Answer: The Mishna (Beitza 28a) teaches that one mustn’t measure things on Shabbos or Yom Tov. Tosafos (Shabbos 126b) explains that doing so is uvdin dechol, mundane, weekday activity, while Rambam (Shabbos 23:12) implies that it may lead to writing (See Shulchan Aruch OC 323:1). The Shulchan Aruch (OC 306:7) writes that one may measure, however, for mitzva and health purposes (See Shabbos 157b).
Thus, R’ Moshe Feinstein (Igros Moshe 1:128), R’ Yitzchak Yaakov Weiss (Minchas Yitzchak 3:142; 7:22; 10:31:8), R’ Eliezer Waldenberg (Tzitz Eliezer 3:10; 14:30), R’ Yehoshua Neuwirth (Shemiras Shabbos Kehilchasa 40:2) and R’ Ovadia Yosef (Yabia Omer OC 9:108:156; Yechave Daas 4:29) write that one may use a (glass) thermometer on Shabbos.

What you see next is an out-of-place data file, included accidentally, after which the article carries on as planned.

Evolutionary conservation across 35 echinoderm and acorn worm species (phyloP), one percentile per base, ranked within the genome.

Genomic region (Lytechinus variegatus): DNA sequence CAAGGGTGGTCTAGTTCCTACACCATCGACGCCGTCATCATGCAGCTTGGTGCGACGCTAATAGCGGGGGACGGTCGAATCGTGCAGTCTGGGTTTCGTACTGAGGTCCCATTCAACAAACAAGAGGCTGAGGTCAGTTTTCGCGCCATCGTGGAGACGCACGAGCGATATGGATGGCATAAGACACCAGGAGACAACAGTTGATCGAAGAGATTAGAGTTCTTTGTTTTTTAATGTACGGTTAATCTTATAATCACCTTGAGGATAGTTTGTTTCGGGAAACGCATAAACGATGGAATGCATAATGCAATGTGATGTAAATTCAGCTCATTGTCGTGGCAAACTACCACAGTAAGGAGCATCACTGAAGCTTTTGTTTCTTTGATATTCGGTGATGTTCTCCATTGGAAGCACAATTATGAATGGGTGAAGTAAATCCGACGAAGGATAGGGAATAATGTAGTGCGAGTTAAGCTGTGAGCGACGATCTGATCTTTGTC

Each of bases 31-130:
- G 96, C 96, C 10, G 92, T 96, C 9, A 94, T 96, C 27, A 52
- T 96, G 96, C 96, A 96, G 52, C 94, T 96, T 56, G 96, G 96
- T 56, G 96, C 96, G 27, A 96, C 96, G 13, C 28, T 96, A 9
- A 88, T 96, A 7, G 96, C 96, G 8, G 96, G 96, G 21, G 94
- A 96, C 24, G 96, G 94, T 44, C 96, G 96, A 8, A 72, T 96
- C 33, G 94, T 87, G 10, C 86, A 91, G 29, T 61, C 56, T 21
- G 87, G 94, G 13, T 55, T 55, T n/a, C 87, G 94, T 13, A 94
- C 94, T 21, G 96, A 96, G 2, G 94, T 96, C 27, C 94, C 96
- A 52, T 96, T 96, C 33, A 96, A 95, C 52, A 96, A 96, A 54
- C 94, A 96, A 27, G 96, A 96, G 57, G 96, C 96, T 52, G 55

There is a machlokes, however, as to whether one can use a strip thermometer which changes colour according to the temperature. R’ Neuwirth writes that R’ Shlomo Zalman Auerbach only allowed one to use one if they can read the numbers or symbols beforehand Otherwise, one transgresses the melacha of koseiv, writing (See Minchas Yitzchak). R’ Waldenberg, however, writes that while glass thermometers are preferable, one may use such thermometers if necessary. R’ Ovadia Yosef, however, maintains that there is no issue whatsoever in using them (See Nishmas Avraham OC 306:7).
In conclusion, one may use a glass (alcohol) thermometer on Shabbos even if one isn’t particularly unwell. If necessary, one may even use a strip thermometer.